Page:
Professional advocates taught veterinary leaders how to work with people in power and spread their message to the public.
The AVMA's Public Policy Symposium, Jan. 10 in Chicago, gave a mix of lessons on how to deal with difficult subjects. This year's symposium was part of the AVMA Veterinary Leadership Conference, which combines leadership training and AVMA governance meetings.
Dr. Diane Matt, CEO of the Colorado VMA, described difficult negotiations and legislative hurdles that led to a law that makes chiropractors take classes on animal diseases and animal disease reporting before they work on animals. For chiropractors who receive the training, the law signed in May 2018 also removed an often-ignored requirement that veterinarians give permission to work on animals.
Dr. Matt said veterinarians in the negotiations worried about animal, public, and herd health. Chiropractors felt disrespected, devalued, and subjected to trade restraint.
She hopes that, with the new training, chiropractors will help veterinarians watch for animal disease.
Other speakers talked about a legislative fight in California over whether physical therapists should be allowed to work on animals without veterinarian supervision and a surprise tax in Kentucky on veterinary services and other services legislators thought were luxuries, such as landscaping and limousine rides.
Symposium attendees talked through how they would advocate on complex subjects that could reach legislatures, city councils, and regulators, using as examples cat declawing, medical marijuana in pets, and examination requirements in telemedicine. At one table, four veterinarians described the changes in public perception about declawing, which procedures have better outcomes, the emotion in the debate over municipal bans on declawing procedures, possible risks to cats and immunocompromised people when these procedures are unavailable, and possible allies or opponents in these debates.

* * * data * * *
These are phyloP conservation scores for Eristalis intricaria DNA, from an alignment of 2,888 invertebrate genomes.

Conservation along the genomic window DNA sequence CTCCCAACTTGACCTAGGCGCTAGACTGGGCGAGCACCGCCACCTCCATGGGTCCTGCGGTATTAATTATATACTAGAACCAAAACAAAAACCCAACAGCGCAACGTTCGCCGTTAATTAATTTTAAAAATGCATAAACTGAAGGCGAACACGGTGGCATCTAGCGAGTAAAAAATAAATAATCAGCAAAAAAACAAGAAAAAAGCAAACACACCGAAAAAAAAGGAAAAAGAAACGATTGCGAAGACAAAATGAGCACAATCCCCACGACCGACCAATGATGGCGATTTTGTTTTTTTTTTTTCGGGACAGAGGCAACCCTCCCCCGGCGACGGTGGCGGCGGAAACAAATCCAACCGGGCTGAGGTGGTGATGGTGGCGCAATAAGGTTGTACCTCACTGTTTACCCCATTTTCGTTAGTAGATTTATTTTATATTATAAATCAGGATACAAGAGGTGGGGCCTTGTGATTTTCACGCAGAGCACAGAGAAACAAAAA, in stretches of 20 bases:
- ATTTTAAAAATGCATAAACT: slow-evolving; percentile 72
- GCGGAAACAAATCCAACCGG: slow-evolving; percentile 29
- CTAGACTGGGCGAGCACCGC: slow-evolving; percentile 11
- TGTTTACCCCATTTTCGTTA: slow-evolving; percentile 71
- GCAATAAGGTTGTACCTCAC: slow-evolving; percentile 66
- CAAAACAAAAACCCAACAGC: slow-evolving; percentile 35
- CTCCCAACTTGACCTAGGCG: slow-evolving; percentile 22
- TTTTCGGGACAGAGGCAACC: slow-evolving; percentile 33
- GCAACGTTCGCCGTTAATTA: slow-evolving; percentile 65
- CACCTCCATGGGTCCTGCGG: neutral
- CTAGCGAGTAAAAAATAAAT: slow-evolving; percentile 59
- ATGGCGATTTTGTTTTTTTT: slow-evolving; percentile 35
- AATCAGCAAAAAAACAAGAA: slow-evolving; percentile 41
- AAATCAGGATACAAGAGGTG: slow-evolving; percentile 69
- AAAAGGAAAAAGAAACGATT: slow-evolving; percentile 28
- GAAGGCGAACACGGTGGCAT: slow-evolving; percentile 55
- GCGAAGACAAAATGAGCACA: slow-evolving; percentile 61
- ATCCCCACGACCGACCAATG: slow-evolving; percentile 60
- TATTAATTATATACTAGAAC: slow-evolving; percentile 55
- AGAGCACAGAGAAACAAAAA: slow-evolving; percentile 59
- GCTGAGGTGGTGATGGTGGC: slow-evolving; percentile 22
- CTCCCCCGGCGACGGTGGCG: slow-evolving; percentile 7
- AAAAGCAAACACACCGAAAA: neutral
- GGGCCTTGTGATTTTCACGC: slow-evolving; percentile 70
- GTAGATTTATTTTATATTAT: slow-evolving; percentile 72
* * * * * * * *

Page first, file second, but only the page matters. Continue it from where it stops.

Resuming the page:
Those who discussed telemedicine focused on how they could advocate that legislators and regulators maintain standards of care and consider the risk that exemptions allowing remote care could be abused, as well as how veterinarians can offer services the ways clients want them. Attendees at other tables described the need for research on marijuana and cannabidiol before they can be given to animals.
In a series of lectures from professional advocates, Kristin A. Hellquist, director of advocacy and practice affairs for the American Society for Dermatologic Surgery, said organizations need to nurture and grow relationships with regulators and legislators, and association members need to agree with organization goals. Trust is indispensable, she said.
Dr. Susan E. Wylegala, past president of the New York State Veterinary Medical Society and chair of the society's governance relations committee, said after the meeting she saw ways the society could improve grassroots legislative efforts. That likely will include finding members who have relationships with state legislators.
Dr. Wylegala said the NYSVMS should find ways to connect with new lawmakers and promote priorities. Leaders of the NYSVMS have drafted, for example, legislation that would let members keep office stocks of compounded drugs.
Dr. Wylegala also said she also plans to use lessons from the symposium to improve communication abilities and prepare for issues that could arise.
The AVMA Veterinary Leadership Conference 2019 had more than 650 registrants, the highest attendance in conference history. VLC Presenting Partner Zoetis has supported the conference for more than eight years.